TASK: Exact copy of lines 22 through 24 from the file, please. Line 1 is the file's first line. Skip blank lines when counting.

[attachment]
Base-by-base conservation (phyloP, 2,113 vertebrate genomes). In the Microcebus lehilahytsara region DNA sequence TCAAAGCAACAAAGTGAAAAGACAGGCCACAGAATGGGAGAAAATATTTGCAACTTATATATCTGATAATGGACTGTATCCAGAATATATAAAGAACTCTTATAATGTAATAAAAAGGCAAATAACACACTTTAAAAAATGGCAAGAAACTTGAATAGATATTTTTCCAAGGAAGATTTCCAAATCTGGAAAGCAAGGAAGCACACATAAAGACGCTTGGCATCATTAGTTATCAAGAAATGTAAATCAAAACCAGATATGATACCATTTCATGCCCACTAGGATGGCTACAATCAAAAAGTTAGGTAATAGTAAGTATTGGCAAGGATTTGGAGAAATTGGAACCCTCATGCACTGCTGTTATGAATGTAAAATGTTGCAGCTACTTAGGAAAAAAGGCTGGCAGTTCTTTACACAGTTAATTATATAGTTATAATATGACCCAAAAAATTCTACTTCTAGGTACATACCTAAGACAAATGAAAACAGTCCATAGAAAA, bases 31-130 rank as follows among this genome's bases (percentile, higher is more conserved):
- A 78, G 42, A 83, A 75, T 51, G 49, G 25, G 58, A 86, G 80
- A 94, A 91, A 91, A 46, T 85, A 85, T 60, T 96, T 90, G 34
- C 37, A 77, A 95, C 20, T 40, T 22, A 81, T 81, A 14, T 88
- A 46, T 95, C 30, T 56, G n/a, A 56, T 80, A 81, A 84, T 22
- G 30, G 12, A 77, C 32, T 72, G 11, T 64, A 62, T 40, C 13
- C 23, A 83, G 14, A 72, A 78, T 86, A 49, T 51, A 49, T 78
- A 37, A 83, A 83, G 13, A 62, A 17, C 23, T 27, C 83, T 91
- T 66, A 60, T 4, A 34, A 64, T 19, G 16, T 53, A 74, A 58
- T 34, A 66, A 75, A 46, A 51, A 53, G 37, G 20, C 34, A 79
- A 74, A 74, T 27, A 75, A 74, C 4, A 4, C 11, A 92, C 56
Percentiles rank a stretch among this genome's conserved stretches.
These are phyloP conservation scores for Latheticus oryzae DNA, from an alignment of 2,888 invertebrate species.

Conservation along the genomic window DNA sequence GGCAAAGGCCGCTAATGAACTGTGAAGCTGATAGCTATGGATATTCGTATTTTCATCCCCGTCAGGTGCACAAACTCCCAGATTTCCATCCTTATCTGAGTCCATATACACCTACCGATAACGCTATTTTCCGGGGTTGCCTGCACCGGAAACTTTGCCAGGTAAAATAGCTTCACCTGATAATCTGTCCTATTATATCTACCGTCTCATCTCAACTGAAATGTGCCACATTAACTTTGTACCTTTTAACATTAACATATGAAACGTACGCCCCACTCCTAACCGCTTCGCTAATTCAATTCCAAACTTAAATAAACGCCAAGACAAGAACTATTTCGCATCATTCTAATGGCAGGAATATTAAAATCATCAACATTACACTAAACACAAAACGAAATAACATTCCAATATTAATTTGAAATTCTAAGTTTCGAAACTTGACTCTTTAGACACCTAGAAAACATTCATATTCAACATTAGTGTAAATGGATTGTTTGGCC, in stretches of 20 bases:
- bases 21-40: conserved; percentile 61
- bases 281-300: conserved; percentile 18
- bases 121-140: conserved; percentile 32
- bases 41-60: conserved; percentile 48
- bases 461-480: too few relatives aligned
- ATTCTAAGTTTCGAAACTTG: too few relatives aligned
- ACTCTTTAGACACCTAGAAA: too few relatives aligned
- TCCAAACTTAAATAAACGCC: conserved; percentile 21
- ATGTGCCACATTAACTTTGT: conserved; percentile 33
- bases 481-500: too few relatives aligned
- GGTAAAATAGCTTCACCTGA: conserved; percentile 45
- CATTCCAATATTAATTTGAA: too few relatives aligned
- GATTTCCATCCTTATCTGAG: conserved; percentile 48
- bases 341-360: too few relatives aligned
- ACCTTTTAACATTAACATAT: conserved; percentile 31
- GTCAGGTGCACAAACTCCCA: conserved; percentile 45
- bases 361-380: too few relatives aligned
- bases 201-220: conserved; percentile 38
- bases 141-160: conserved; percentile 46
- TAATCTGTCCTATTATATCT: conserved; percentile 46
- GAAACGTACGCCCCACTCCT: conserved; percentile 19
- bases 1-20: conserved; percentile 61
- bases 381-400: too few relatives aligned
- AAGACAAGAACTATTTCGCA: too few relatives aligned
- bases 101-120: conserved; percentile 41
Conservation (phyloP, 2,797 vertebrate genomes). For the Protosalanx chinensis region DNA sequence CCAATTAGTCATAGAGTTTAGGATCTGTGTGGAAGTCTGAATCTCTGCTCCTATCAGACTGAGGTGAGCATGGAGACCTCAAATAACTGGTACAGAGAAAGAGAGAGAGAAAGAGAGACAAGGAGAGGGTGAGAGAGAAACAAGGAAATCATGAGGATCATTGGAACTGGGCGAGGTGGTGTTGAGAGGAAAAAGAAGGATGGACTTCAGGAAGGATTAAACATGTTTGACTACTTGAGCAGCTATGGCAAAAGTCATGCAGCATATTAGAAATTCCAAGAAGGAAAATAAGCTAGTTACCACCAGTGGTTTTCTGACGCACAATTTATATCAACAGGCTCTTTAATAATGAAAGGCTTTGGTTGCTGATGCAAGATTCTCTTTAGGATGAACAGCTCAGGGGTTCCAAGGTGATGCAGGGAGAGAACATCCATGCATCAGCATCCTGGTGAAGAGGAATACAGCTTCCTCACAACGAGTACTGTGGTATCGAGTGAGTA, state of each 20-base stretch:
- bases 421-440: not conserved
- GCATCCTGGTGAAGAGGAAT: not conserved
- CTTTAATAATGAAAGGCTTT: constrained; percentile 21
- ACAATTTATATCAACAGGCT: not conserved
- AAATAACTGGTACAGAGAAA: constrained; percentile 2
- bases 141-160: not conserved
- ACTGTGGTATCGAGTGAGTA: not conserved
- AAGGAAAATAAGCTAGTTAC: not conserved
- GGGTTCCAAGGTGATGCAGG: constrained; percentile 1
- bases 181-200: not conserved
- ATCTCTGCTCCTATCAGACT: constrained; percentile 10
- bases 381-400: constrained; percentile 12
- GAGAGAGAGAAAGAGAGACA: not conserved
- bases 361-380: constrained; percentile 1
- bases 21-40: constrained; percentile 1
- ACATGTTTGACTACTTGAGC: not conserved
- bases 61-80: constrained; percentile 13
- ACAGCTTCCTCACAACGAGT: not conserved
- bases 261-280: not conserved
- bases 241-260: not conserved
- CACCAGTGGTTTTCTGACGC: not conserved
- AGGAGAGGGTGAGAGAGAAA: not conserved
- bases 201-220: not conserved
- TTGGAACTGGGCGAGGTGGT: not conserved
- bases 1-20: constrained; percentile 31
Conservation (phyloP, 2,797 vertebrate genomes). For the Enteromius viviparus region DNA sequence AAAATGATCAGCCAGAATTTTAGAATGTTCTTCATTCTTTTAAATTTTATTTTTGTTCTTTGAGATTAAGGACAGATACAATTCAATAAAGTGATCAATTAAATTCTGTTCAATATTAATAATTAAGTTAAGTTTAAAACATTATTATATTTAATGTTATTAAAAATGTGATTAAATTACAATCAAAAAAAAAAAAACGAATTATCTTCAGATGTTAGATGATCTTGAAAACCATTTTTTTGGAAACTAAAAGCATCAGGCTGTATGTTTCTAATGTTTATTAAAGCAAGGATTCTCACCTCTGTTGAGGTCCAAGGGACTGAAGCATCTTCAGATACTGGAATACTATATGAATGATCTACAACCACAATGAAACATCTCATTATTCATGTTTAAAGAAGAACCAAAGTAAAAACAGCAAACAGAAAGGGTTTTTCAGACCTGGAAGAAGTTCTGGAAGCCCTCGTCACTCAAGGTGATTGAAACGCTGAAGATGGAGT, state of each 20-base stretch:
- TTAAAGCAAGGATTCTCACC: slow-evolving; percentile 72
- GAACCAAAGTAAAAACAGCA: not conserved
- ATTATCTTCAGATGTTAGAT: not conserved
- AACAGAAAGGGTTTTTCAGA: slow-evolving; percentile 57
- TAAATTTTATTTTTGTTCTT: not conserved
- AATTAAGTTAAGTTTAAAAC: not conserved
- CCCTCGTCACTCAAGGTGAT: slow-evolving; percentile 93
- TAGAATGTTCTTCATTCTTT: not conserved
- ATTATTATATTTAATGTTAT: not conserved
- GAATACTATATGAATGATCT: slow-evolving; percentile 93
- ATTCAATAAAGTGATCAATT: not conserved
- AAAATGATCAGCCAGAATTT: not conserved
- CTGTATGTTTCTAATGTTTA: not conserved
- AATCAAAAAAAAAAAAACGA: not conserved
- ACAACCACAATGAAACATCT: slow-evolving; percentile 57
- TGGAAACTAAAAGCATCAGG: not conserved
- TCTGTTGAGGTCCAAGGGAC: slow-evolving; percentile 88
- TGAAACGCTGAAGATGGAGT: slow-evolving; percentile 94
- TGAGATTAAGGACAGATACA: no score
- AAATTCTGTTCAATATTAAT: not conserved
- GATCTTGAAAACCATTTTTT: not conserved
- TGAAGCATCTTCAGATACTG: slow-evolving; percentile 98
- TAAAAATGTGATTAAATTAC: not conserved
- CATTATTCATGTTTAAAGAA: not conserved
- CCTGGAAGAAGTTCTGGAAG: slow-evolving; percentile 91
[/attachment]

- TCCAAACTTAAATAAACGCC: conserved; percentile 21
- ATGTGCCACATTAACTTTGT: conserved; percentile 33
- bases 481-500: too few relatives aligned